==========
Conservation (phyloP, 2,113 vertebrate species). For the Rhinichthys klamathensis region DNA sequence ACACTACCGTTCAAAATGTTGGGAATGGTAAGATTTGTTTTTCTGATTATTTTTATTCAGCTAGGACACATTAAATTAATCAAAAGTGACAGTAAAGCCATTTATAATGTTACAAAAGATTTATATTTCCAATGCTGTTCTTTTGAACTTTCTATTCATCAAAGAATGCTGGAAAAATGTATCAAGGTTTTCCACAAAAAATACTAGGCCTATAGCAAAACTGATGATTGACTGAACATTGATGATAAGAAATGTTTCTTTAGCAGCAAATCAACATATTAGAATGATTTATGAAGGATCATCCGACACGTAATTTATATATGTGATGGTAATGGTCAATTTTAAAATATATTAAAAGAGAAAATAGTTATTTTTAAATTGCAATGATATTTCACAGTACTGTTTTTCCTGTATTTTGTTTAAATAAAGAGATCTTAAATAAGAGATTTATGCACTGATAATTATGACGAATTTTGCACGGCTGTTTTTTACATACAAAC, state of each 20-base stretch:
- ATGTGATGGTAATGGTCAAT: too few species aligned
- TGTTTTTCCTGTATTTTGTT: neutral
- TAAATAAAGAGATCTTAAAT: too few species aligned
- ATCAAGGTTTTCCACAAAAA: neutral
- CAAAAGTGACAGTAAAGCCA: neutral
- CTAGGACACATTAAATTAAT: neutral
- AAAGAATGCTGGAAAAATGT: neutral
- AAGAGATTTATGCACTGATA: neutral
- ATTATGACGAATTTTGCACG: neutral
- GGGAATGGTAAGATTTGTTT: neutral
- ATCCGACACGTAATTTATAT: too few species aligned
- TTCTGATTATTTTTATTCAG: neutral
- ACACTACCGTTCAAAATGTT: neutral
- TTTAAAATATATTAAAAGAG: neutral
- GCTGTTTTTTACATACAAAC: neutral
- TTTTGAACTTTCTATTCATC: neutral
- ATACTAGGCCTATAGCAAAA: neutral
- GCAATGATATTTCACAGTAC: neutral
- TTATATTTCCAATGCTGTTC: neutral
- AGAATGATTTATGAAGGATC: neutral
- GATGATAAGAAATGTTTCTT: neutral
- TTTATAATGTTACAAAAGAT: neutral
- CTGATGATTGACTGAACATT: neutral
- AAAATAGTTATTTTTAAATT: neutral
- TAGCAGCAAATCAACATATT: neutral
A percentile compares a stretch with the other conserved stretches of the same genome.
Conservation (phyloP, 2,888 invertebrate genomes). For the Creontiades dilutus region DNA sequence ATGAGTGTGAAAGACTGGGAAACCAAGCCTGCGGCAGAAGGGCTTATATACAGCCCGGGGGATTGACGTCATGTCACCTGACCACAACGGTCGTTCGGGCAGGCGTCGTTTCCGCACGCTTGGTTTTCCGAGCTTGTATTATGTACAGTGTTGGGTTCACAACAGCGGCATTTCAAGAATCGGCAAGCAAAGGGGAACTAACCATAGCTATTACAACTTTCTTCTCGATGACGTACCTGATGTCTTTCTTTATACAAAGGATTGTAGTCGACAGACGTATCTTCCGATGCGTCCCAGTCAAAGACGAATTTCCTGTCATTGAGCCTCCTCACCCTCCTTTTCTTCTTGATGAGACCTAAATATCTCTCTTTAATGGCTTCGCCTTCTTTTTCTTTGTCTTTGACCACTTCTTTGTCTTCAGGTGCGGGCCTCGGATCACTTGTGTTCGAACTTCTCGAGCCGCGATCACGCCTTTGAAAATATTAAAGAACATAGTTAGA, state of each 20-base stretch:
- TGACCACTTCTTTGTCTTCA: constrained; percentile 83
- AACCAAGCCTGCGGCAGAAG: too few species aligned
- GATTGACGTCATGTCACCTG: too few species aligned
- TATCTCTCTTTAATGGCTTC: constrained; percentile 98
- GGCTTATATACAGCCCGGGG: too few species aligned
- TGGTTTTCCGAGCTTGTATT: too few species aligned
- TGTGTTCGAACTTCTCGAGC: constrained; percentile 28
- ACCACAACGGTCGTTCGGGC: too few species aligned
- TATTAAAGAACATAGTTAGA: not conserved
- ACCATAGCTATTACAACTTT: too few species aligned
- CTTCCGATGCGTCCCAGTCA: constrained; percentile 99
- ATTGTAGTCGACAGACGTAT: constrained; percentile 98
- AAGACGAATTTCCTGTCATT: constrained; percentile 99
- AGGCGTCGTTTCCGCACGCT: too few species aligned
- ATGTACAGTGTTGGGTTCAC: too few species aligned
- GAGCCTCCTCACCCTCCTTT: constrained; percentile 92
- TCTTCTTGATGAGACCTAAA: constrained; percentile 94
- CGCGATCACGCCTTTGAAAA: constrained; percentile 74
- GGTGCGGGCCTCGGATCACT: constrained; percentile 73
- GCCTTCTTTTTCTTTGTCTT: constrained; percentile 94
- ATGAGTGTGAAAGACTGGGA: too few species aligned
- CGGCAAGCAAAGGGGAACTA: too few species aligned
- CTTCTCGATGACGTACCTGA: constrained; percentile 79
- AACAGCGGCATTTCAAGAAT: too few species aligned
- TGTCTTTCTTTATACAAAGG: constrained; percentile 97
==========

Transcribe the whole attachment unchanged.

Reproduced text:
Conservation (phyloP, 2,113 vertebrate species). For the Rhinichthys klamathensis region DNA sequence ACACTACCGTTCAAAATGTTGGGAATGGTAAGATTTGTTTTTCTGATTATTTTTATTCAGCTAGGACACATTAAATTAATCAAAAGTGACAGTAAAGCCATTTATAATGTTACAAAAGATTTATATTTCCAATGCTGTTCTTTTGAACTTTCTATTCATCAAAGAATGCTGGAAAAATGTATCAAGGTTTTCCACAAAAAATACTAGGCCTATAGCAAAACTGATGATTGACTGAACATTGATGATAAGAAATGTTTCTTTAGCAGCAAATCAACATATTAGAATGATTTATGAAGGATCATCCGACACGTAATTTATATATGTGATGGTAATGGTCAATTTTAAAATATATTAAAAGAGAAAATAGTTATTTTTAAATTGCAATGATATTTCACAGTACTGTTTTTCCTGTATTTTGTTTAAATAAAGAGATCTTAAATAAGAGATTTATGCACTGATAATTATGACGAATTTTGCACGGCTGTTTTTTACATACAAAC, state of each 20-base stretch:
- ATGTGATGGTAATGGTCAAT: too few species aligned
- TGTTTTTCCTGTATTTTGTT: neutral
- TAAATAAAGAGATCTTAAAT: too few species aligned
- ATCAAGGTTTTCCACAAAAA: neutral
- CAAAAGTGACAGTAAAGCCA: neutral
- CTAGGACACATTAAATTAAT: neutral
- AAAGAATGCTGGAAAAATGT: neutral
- AAGAGATTTATGCACTGATA: neutral
- ATTATGACGAATTTTGCACG: neutral
- GGGAATGGTAAGATTTGTTT: neutral
- ATCCGACACGTAATTTATAT: too few species aligned
- TTCTGATTATTTTTATTCAG: neutral
- ACACTACCGTTCAAAATGTT: neutral
- TTTAAAATATATTAAAAGAG: neutral
- GCTGTTTTTTACATACAAAC: neutral
- TTTTGAACTTTCTATTCATC: neutral
- ATACTAGGCCTATAGCAAAA: neutral
- GCAATGATATTTCACAGTAC: neutral
- TTATATTTCCAATGCTGTTC: neutral
- AGAATGATTTATGAAGGATC: neutral
- GATGATAAGAAATGTTTCTT: neutral
- TTTATAATGTTACAAAAGAT: neutral
- CTGATGATTGACTGAACATT: neutral
- AAAATAGTTATTTTTAAATT: neutral
- TAGCAGCAAATCAACATATT: neutral
A percentile compares a stretch with the other conserved stretches of the same genome.
Conservation (phyloP, 2,888 invertebrate genomes). For the Creontiades dilutus region DNA sequence ATGAGTGTGAAAGACTGGGAAACCAAGCCTGCGGCAGAAGGGCTTATATACAGCCCGGGGGATTGACGTCATGTCACCTGACCACAACGGTCGTTCGGGCAGGCGTCGTTTCCGCACGCTTGGTTTTCCGAGCTTGTATTATGTACAGTGTTGGGTTCACAACAGCGGCATTTCAAGAATCGGCAAGCAAAGGGGAACTAACCATAGCTATTACAACTTTCTTCTCGATGACGTACCTGATGTCTTTCTTTATACAAAGGATTGTAGTCGACAGACGTATCTTCCGATGCGTCCCAGTCAAAGACGAATTTCCTGTCATTGAGCCTCCTCACCCTCCTTTTCTTCTTGATGAGACCTAAATATCTCTCTTTAATGGCTTCGCCTTCTTTTTCTTTGTCTTTGACCACTTCTTTGTCTTCAGGTGCGGGCCTCGGATCACTTGTGTTCGAACTTCTCGAGCCGCGATCACGCCTTTGAAAATATTAAAGAACATAGTTAGA, state of each 20-base stretch:
- TGACCACTTCTTTGTCTTCA: constrained; percentile 83
- AACCAAGCCTGCGGCAGAAG: too few species aligned
- GATTGACGTCATGTCACCTG: too few species aligned
- TATCTCTCTTTAATGGCTTC: constrained; percentile 98
- GGCTTATATACAGCCCGGGG: too few species aligned
- TGGTTTTCCGAGCTTGTATT: too few species aligned
- TGTGTTCGAACTTCTCGAGC: constrained; percentile 28
- ACCACAACGGTCGTTCGGGC: too few species aligned
- TATTAAAGAACATAGTTAGA: not conserved
- ACCATAGCTATTACAACTTT: too few species aligned
- CTTCCGATGCGTCCCAGTCA: constrained; percentile 99
- ATTGTAGTCGACAGACGTAT: constrained; percentile 98
- AAGACGAATTTCCTGTCATT: constrained; percentile 99
- AGGCGTCGTTTCCGCACGCT: too few species aligned
- ATGTACAGTGTTGGGTTCAC: too few species aligned
- GAGCCTCCTCACCCTCCTTT: constrained; percentile 92
- TCTTCTTGATGAGACCTAAA: constrained; percentile 94
- CGCGATCACGCCTTTGAAAA: constrained; percentile 74
- GGTGCGGGCCTCGGATCACT: constrained; percentile 73
- GCCTTCTTTTTCTTTGTCTT: constrained; percentile 94
- ATGAGTGTGAAAGACTGGGA: too few species aligned
- CGGCAAGCAAAGGGGAACTA: too few species aligned
- CTTCTCGATGACGTACCTGA: constrained; percentile 79
- AACAGCGGCATTTCAAGAAT: too few species aligned
- TGTCTTTCTTTATACAAAGG: constrained; percentile 97